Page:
Sometimes I struggle in a sleepwalking mode, going from Monday to Sunday—work-home, work-home, work-home. And then, something happens to awaken me, make me think about life, its importance, its value; the essential gift of life and living.
Two weeks ago, one of my neighbors passed away. I did not know him; he recently moved very quietly next door and went about his business as most of us do. On a Saturday morning I heard a lot of noise outside of my door and when I looked out of the window I could see the ambulance lights flashing and a crowd had gathered. When I stepped outside to inquire what had happened one of the bystanders told me that the man next door had passed away. It took some time for the paramedics and police to finish their business, but soon, it was mostly ‘back to normal’ in appearances for all intents and purposes for me and for this somewhat quiet neighborhood.
I don’t know whether my neighbor had family or friends, he lived alone, like me. Ever since this event, I have had thoughts about how close this ‘visit’ from death was to me. This occurrence has served to sober me and to get me thinking about my life and life in general.
The Sunday after my neighbor’s demise I decided to go to a Sunday Jazz Brunch that I hadn’t attended for a while. This gathering is generally a highly celebratory ensemble that represents the best of a Southern-style Sunday morning during church or after church gathering that could lift any one’s spirits. The percussionist that I have come to know always gives a spirited performance as well as the rest of the group. When the percussionist stopped at my table for our usual greeting, I was teasing him that I had not seen him lately when I knew it was me who I thought had been ‘missing in action’. My percussionist-acquaintance then told me that he had recently been ill. I was shocked, as he has always appeared fit and the picture of health. I realized that with another ‘turn of fate’, I might not be here having this wonderful gentleman to greet on a cold but wonderful Sunday morning.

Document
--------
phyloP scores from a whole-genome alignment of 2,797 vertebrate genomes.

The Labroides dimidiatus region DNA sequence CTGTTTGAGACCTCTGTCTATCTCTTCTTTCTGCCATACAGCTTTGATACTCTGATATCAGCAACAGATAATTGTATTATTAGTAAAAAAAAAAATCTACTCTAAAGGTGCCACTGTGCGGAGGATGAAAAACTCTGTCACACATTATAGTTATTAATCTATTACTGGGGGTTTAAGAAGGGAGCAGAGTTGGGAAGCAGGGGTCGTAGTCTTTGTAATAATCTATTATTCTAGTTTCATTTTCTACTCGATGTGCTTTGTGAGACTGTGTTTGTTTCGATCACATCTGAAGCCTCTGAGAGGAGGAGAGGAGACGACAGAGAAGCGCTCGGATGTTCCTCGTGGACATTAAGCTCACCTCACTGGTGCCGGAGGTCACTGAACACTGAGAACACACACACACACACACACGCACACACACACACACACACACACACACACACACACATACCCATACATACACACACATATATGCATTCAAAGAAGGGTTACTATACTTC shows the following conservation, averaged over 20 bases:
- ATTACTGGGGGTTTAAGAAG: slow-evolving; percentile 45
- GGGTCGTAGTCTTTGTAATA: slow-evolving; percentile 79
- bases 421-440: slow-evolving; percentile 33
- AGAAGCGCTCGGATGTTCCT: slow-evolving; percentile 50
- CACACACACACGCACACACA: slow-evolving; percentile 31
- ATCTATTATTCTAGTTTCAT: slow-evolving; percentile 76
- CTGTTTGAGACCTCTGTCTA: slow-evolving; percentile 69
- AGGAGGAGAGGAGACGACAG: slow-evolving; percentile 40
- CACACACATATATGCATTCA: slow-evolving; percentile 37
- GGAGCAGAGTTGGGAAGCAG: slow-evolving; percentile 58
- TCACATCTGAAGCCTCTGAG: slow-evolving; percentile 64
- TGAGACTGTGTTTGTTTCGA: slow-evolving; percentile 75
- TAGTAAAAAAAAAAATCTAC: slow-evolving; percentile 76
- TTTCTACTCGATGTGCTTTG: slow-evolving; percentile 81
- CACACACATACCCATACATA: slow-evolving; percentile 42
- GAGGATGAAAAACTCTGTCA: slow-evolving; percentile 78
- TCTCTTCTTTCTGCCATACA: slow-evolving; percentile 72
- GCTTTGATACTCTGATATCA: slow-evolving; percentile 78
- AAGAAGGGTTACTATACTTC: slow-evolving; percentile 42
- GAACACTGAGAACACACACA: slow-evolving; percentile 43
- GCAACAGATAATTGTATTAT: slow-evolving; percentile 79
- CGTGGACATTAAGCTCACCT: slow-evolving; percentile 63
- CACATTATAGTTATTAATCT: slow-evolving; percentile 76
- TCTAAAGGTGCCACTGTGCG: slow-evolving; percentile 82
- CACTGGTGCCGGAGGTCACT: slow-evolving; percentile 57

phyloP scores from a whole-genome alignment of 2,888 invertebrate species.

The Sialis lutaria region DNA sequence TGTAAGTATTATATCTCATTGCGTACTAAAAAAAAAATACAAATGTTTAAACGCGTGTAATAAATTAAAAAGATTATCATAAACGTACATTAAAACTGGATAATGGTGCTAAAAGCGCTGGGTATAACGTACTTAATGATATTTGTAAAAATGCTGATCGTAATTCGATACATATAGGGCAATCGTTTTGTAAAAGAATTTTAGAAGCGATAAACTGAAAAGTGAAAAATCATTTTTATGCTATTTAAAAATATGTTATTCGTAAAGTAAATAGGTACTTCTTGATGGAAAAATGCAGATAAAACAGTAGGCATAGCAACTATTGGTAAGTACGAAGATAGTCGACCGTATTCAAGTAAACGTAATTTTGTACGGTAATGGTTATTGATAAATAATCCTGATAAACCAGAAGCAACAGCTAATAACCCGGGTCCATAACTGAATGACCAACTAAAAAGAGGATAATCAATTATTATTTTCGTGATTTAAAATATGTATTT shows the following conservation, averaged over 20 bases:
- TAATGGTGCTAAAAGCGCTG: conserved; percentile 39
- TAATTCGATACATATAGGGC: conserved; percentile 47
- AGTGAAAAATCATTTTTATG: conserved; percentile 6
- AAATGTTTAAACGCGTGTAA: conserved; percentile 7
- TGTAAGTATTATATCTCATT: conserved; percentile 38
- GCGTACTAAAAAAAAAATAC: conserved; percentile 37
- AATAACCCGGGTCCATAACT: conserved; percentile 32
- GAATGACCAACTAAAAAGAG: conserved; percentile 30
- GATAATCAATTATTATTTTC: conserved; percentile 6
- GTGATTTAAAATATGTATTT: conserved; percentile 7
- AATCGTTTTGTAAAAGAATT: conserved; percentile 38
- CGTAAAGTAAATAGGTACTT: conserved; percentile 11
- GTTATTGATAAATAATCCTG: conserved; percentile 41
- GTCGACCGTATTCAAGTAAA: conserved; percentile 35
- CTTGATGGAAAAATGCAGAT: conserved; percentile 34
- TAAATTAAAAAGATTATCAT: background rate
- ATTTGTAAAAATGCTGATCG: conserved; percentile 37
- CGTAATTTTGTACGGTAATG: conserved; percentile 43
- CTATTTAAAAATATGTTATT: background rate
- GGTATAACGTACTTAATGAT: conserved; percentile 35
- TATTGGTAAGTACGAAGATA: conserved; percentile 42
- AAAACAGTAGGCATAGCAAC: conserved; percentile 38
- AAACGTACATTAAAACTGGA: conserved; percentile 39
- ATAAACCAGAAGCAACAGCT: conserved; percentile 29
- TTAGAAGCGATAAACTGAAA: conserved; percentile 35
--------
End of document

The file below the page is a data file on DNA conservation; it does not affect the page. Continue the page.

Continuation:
So friends, without waxing totally sentimental or philosophical, I am simply celebrating the moment, here. I am also wishing you all the ‘Best of the Season’ and beyond. I am not sure that I am cured of my ‘sleepwalking mode’. Nor am I cured of counting the minor aches and discomforts that time has gifted me with during these my middle-to-late years of life, but I am “alive”, by God’s grace. I am celebrating as well so many gifts among the struggles of the past few years. I am blessed with a highly spirited two-year-old granddaughter here in Houston, to join the other two in California that I left there when I moved to Houston more than four years ago. I have a job and renewed career in teaching, albeit stressful and demanding; as well as a continued engagement with loving relationships near and far and hope as well as prayers for help with being more patient and open to those that tax me in terms of their attitudes and approaches to life that are different from mine.
All in all, I’m a ‘lucky girl’—living comfortably, sanely, and also a little insanely at times. I’m just taking a minute to greet you and to thank you for being at the other end of this missive. Also, I am hoping you and yours, much joy, health and hope in the New Year and of course I’m wishing you much more of the ‘gift of ‘life’. Live well, be well, and “never forget the truth of love’”